In the east, the Ottomans were often at war with Safavid Persia over conflicts stemming from territorial disputes or religious differences between the 16th and 18th centuries. The Ottoman wars with Persia continued as the Zand, Afsharid, and Qajar dynasties succeeded the Safavids in Iran, until the first half of the 19th century.
Even further east, there was an extension of the Habsburg-Ottoman conflict, in that the Ottomans also had to send soldiers to their farthest and easternmost vassal and territory, the Aceh Sultanate in Southeast Asia, to defend it from European colonizers as well as the Latino invaders who had crossed from Latin America and had Christianized the formerly Muslim-dominated Philippines.
From the 16th to the early 20th centuries, the Ottoman Empire also fought twelve wars with the Russian Tsardom and Empire. These were initially about Ottoman territorial expansion and consolidation in southeastern and eastern Europe; but starting from the Russo-Turkish War (1768–1774), they became more about the survival of the Ottoman Empire, which had begun to lose its strategic territories on the northern Black Sea coast to the advancing Russians.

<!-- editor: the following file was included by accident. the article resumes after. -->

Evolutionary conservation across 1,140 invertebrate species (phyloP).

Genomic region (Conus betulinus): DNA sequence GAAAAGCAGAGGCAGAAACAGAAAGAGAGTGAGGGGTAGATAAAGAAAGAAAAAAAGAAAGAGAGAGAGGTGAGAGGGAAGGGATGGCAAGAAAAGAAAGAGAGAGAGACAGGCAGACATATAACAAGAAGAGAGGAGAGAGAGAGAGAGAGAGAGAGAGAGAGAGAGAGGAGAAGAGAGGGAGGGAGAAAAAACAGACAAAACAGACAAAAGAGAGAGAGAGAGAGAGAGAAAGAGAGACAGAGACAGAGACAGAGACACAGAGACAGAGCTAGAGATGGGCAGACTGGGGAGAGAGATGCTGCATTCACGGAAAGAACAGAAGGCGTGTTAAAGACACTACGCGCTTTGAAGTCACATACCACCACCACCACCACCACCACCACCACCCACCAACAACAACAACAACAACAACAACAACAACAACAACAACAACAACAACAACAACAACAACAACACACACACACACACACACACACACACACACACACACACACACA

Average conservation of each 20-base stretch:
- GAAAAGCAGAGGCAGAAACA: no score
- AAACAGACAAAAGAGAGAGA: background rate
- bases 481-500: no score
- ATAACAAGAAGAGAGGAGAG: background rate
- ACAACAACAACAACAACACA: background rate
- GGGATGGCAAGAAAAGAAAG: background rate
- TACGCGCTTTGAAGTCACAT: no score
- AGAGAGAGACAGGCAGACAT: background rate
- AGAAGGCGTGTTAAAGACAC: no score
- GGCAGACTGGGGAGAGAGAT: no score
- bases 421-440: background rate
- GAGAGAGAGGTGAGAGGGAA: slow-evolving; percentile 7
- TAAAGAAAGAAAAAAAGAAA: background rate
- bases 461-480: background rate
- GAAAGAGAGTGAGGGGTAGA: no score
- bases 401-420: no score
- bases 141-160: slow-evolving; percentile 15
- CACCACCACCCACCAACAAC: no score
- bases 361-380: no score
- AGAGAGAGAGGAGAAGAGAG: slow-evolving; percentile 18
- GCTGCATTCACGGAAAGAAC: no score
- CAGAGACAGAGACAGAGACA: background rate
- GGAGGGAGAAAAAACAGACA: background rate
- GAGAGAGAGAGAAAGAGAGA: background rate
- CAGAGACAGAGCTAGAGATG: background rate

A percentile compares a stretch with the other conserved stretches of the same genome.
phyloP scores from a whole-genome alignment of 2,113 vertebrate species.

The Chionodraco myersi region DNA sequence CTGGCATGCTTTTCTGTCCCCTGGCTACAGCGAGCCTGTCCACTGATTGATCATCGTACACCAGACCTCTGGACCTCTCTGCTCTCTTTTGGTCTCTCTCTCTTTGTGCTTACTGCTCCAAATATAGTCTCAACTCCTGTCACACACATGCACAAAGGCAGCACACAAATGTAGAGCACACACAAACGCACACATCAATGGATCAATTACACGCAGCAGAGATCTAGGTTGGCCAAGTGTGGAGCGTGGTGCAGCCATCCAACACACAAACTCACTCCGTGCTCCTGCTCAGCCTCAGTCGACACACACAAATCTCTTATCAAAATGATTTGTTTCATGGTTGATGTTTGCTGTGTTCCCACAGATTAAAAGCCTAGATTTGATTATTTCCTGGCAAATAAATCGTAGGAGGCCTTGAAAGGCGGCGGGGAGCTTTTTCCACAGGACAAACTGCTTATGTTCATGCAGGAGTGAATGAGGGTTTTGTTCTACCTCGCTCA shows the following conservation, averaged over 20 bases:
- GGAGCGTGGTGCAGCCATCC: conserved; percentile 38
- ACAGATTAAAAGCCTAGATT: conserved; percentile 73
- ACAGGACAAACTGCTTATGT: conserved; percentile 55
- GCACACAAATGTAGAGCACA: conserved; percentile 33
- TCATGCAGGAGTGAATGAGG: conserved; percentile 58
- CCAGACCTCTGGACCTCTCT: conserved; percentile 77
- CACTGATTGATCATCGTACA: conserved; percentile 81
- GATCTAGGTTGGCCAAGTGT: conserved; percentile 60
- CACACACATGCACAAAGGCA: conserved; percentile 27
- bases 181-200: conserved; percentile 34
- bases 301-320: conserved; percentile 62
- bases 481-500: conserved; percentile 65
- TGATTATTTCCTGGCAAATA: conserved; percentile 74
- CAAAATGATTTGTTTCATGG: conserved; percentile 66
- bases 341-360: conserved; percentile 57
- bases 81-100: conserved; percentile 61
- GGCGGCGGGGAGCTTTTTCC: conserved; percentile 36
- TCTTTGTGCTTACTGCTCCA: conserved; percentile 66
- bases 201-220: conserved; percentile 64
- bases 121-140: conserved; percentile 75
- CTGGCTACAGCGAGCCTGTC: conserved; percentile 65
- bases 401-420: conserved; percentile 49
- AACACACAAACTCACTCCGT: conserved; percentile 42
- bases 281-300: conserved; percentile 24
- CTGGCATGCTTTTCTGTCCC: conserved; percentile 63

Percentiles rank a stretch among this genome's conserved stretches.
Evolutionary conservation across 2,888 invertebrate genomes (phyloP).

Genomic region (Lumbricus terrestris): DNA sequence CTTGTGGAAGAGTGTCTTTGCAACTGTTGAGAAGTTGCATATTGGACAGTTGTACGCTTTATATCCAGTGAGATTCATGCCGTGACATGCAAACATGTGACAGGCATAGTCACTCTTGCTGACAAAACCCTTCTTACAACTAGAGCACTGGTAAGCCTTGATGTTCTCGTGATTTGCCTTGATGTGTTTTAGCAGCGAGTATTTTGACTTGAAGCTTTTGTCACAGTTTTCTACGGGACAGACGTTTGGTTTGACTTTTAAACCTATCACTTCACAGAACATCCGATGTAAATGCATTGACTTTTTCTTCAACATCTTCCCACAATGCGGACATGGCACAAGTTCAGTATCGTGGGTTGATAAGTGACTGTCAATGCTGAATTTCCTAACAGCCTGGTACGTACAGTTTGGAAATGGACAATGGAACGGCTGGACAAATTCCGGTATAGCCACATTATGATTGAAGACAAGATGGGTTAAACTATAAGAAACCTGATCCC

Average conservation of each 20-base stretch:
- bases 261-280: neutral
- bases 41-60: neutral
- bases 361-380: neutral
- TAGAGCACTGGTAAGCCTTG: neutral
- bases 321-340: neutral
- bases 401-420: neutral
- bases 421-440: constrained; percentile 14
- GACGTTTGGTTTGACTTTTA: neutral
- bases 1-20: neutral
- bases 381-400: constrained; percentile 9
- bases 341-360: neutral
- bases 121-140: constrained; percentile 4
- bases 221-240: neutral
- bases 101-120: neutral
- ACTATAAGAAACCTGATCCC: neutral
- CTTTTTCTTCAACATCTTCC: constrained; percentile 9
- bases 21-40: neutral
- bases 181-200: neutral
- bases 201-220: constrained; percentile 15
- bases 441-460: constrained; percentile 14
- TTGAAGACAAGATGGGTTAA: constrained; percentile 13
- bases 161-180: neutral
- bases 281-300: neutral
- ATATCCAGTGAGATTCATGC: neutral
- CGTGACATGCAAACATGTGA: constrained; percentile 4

From the second half of the 18th century onwards, the Ottoman Empire began to decline. The Tanzimat reforms, initiated by Mahmud II just before his death in 1839, aimed to modernise the Ottoman state in line with the progress that had been made in Western Europe. The efforts of Midhat Pasha during the late Tanzimat era led the Ottoman constitutional movement of 1876, which introduced the First Constitutional Era, but these efforts proved to be inadequate in most fields, and failed to stop the dissolution of the empire.
As the empire gradually shrank in size, military power and wealth; especially after the Ottoman economic crisis and default in 1875 which led to uprisings in the Balkan provinces that culminated in the Russo-Turkish War (1877–1878); many Balkan Muslims migrated to the Empire’s heartland in Anatolia, along with the Circassians fleeing the Russian conquest of the Caucasus. The decline of the Ottoman Empire led to a rise in nationalist sentiment among its various subject peoples, leading to increased ethnic tensions which occasionally burst into violence, such as the Hamidian massacres of Armenians.